Well it seems to go with the job. You have some time off and you don't just gently get back into it, it's full on and without time even think, let alone eat! After the past two days i have been so tired and fatigued from the flying. It has been really average weather in the top end since i got back, not just the usual storms and 'wet season' weather, but just lots of low overcast cloud, rain and instrument approaches everywhere was the normal. I did 8 sectors on Friday and did 7 approaches, all RNAV and ILS's into Darwin. Yesterday i did 9 sectors and 5 approaches. I have to say though, doing an approach in bad weather is better than going to an aerodrome that has no approach, which i also had to do yesterday.
I was scheduled to fly to Pepperminarti, which is south of Darwin, about 200km. It's a sealed strip, but with no approach. My alternate was Darwin, as the weather was really average, however, my first option was to divert to Port Keats, which is 40km to the west, and i knew planes were landing there. As we arrived at the lowest safe of 2300ft, it was solid cloud and rain. I decided to fly overhead the field and see what would happen. Magically, the sun sorta broke through the cloud so i continued on track another 3miles and found an opening in the cloud. I was able to do some spiral descending in the gap and get below some of the low cloud. At roughly 500ft above the ground, i was able to see the runway and managed to get in. Within about 5 minutes of landing the weather that i had just flown through hit the aerodrome. Was weird to think that i wouldn't have gotten in if i'd been 5 minutes late departing, but i guess that's the way it works in this business. It is a good feeling to get into a place like that, but it's also not the safest method, and with this weather, flying piston twins, it's no wonder that our minimums to fly them is as high as most of the airlines. Having said all this, the minimums doing an instrument approach is often more stressful as you are not visual, you are hand flying the plane, scanning, and also referring to the chart on your lap. Not the greatest situation, but definately an 'enjoyable' challenge. I say enjoyable, as there is a feeling of accomplishment when you do well executed approach in poor conditions.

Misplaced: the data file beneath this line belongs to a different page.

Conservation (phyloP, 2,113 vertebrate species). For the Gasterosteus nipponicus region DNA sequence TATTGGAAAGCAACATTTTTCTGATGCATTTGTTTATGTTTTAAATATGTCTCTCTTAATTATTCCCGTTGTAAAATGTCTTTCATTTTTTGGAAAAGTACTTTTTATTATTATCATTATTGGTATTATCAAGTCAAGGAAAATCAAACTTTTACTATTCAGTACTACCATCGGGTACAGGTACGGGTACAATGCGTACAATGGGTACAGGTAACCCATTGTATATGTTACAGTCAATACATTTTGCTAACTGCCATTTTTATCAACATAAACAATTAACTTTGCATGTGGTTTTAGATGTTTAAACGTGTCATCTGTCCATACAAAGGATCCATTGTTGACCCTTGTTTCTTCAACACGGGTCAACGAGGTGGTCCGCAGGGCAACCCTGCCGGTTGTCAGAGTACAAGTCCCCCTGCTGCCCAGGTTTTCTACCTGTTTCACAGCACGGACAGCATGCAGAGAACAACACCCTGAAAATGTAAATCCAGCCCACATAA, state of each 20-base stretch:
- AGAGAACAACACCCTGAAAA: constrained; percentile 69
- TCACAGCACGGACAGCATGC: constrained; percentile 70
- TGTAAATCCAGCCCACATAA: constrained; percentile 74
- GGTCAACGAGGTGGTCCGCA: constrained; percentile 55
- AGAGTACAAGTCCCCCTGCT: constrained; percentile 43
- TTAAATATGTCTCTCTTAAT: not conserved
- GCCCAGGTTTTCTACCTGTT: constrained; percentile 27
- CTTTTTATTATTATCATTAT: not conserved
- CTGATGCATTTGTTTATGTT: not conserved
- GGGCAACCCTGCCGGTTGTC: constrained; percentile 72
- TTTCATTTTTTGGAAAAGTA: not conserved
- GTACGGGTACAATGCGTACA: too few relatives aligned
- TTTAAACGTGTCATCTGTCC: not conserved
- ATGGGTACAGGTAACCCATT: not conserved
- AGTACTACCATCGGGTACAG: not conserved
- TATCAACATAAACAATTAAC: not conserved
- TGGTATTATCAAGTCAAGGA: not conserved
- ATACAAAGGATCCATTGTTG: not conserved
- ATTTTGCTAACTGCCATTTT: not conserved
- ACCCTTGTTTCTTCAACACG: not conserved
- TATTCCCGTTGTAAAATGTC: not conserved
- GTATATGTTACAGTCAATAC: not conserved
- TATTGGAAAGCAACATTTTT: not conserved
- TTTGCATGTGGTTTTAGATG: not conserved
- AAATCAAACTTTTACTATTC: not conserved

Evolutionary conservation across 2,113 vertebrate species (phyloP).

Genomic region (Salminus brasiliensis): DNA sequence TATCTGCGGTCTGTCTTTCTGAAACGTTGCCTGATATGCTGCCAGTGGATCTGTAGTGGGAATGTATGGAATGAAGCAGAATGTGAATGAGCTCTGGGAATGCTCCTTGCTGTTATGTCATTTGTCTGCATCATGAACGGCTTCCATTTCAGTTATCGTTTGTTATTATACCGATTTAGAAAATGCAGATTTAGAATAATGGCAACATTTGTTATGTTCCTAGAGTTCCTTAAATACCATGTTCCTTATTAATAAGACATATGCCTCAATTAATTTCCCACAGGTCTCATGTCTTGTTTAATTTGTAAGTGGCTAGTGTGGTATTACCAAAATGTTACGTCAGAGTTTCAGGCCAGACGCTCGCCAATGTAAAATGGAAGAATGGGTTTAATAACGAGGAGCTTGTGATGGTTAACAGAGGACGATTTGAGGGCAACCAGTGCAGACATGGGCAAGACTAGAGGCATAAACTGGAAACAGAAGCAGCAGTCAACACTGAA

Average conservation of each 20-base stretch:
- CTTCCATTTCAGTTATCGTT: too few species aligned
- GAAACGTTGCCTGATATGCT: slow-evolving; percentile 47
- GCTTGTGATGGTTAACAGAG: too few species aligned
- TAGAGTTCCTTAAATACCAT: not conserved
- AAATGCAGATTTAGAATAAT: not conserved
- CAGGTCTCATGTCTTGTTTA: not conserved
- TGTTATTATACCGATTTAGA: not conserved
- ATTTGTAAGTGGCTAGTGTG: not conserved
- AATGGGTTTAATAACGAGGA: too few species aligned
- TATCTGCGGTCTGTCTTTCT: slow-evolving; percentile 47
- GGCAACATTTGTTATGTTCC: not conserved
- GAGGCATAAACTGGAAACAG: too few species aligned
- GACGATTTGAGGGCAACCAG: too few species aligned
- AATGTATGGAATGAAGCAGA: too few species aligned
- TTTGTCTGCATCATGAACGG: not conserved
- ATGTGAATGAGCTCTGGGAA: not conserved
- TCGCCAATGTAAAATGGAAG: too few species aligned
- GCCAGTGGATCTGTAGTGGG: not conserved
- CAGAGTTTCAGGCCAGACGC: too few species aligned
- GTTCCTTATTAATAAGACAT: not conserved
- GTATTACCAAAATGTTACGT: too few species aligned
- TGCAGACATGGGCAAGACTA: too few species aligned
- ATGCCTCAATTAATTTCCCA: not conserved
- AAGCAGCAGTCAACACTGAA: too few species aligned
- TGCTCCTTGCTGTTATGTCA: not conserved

So i will say i'm a master of doing the ILS into Darwin. Done a lot of them in the past two days. Descend from 3000ft at Howard Springs NDB, 257, on track 286. Final approach fix at the outer marker at 1380. Good times! Its good finally doing a lot of the RPT flying in this weather, i guess it forces you to fly to a higher standard. I have to say, if im flying these approaches and in this weather, it's also nice to be in the 404. There is one part of the 404 i don't like however, and that is company policy to leave the pitch and mixtures in their approach setting for landing. It is really bad for the geared engines to put them into fine pitch, and put the taps back on full, and so when a go-around needs to happen, it feels unnatural. I don't know if it's just for me, but a few of the boys had to do go arounds the past few days and all of them said it was a bit foreign for them. And it definately is an extra few seconds of thinking while you go through the procedure, as opposed to just power up, gear up, flap up.
Anyway, i would have loved to show you photos of wings and the grey background, but photos like that are uninteresting really, unless you were there. Plus my camera is still somewhere i have yet to find! It will show up i'm pretty sure.
All the best and thanks for reading.